When you more fully understand how your mate ticks, you build a context of that person. This understanding allows you to use that context during those times when you feel hurt, misjudged, or unheard (which is inevitable in relationships). When you understand how your mate thinks and feels in various experiences you can apply this context to other situations and more accurately interpret what your mate really means. This can help prevent those misunderstood feelings or “disconnections” from occurring.
For example, as a newlywed, I often felt my husband would ignore me. One time I was in the kitchen, just around the corner from his home office. I asked him a question but received no response. I let the first few times pass, but by the fourth time I felt hurt and annoyed at being ignored. When I finally approached him in his office and asked him why he was ignoring me, he had a very surprised and startled look on his face. This was because he truly had not heard me! I know this, not just because he told me in that moment, but also he told me in the past about his uncanny ability to completely shut other things out when he needed to concentrate. He learned this skill in grad school which became a survival mechanism for him. I had also learned over time that he doesn’t lie. When I put these two pieces of information together, it formed a context of how he operates. That context told me to believe him when he said he truly had not heard me.
I find that couples in therapy misunderstand their partner’s allegedly hurtful intentions about 85% of the time. The “disconnect” usually results from misunderstanding the context of what their mate said. Most often they don’t recognize this misunderstanding when it occurs, and presume that their mate deliberately wants to push them away or emotionally hurt them.
That is why it is so important to build a context of how your mate thinks, feels, interprets and generally operates. And for you to help your mate build a context of you. How do we build this so called context? By talking, asking questions, expressing how you feel about things, especially as they occur in the moment. You need to learn how you protect yourself from hurt or shame, and how your mate does this as well. Why do you each feel the way you do in various situations? Are there any themes that come up in how things are misinterpreted? These themes play out again and again until they are resolved. And there is no way to resolve them without talking them out with each other.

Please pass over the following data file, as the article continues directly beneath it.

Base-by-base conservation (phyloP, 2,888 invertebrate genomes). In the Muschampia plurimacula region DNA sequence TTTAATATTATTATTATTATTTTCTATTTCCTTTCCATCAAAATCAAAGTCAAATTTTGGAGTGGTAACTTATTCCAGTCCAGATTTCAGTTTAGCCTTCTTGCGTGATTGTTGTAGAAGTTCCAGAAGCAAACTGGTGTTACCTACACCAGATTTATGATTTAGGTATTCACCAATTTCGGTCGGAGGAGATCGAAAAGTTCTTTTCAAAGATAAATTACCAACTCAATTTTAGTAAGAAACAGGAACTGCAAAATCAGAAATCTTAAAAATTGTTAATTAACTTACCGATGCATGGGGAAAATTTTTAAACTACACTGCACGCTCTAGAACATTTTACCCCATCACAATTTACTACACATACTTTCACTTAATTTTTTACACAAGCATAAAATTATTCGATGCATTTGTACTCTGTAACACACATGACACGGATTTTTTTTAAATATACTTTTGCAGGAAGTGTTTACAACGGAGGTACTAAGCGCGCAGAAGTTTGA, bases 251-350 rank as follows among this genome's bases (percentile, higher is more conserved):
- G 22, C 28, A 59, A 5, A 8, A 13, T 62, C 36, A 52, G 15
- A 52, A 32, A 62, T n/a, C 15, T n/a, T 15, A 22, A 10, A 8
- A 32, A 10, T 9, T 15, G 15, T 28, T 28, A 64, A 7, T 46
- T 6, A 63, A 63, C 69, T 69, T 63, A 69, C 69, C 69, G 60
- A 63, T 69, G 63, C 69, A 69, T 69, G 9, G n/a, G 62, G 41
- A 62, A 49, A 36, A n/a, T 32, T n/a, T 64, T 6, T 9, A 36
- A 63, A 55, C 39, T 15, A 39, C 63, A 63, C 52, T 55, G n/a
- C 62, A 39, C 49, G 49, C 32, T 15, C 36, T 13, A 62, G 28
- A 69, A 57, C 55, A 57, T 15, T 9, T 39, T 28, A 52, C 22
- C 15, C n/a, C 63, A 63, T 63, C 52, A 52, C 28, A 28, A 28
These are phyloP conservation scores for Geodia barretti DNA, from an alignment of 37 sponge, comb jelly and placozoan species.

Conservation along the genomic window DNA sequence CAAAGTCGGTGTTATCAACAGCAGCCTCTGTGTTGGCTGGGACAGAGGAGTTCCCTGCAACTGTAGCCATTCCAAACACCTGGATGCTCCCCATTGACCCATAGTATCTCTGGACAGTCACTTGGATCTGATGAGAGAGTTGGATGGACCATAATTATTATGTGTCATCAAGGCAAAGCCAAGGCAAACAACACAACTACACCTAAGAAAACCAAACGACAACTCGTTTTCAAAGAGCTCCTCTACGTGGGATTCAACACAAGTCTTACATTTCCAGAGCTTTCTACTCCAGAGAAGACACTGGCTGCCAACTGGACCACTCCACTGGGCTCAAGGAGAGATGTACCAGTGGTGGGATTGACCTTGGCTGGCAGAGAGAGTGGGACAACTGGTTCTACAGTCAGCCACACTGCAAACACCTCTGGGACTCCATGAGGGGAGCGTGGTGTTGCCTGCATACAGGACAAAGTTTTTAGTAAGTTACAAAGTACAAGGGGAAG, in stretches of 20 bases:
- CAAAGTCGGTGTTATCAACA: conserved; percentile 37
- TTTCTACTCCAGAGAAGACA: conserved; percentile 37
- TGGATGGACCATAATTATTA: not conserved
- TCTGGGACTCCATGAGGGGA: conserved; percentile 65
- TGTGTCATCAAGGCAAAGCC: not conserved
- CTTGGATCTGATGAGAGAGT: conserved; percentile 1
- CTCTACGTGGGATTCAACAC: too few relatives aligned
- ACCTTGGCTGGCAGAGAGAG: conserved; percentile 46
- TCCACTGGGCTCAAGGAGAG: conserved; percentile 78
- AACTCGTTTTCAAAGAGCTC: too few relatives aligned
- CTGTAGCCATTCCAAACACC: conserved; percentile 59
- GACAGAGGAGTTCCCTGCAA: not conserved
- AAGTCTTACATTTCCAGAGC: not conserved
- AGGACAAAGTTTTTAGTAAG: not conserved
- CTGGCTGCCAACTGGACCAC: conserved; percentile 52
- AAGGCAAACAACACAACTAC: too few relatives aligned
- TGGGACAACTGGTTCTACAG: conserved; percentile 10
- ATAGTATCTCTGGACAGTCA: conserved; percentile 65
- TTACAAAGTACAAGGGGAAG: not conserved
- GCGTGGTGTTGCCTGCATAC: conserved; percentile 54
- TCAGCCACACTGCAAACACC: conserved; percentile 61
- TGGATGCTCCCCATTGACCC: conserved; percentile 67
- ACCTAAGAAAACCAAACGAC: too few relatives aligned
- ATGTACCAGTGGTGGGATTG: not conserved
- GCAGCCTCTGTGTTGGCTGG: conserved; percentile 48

In providing couples therapy, I most always find that beneath the harsh words is always some hurt and fear – of abandonment, or feeling “less than” others, or some other feeling or fear carried deep inside. Talking about this allows each person to feel safer in sharing their feelings in a way their mate can better hear and understand.
So the next time you feel emotionally attacked by your mate, ask him/her how they are feeling in that moment, and why they feel that way. Try to stay away from right or wrong, good or bad, and better or worse than. We already know that these accusations never work effectively in conversations. Also try to share how you feel without blaming your mate. How we feel is how we feel. When we stay away from blaming it is easier for the other person to hear us.
Another important piece in having productive conversations that build a context of each other: Just because someone continues to assume an attack when you are not actually attacking them, doesn’t mean they didn’t really hear you. Try to avoid arguing your position. Say what you feel and let it rest. The other person cannot “unhear” what was said. They may act as if they did not understand or accept what you said, but they cannot “unhear” what you said. Often people need time to digest the information without feeling they need to defend themselves. So they will continue to hear the conversation after it has ended, and you are no longer present. This works in reverse as well.
Main Points to Remember:
- When you build a context of how each of you operates, you will better understand each other, which leads to feeling more compassion for one another. We are not perfect!
- Focus on trying to hear the feelings behind the words: does the person feel fear or shame for example?
- How we feel is how we feel. Regardless of what the other person says, we stand in our own truth when it comes to feelings.
- Try to explain why you feel the way you do without blaming the other. You want to “keep the door open” so the other person continues to try to fully hear you.
- Use “I” statements such as: “I feel hurt when you don’t call me back.” “I feel that you don’t care about me.” Over time the other person will hopefully hear the hurt rather than feel blamed.
- Remember, just because the other person became defensive doesn’t mean he/she didn’t really hear what you were saying. We can’t unhear what we hear!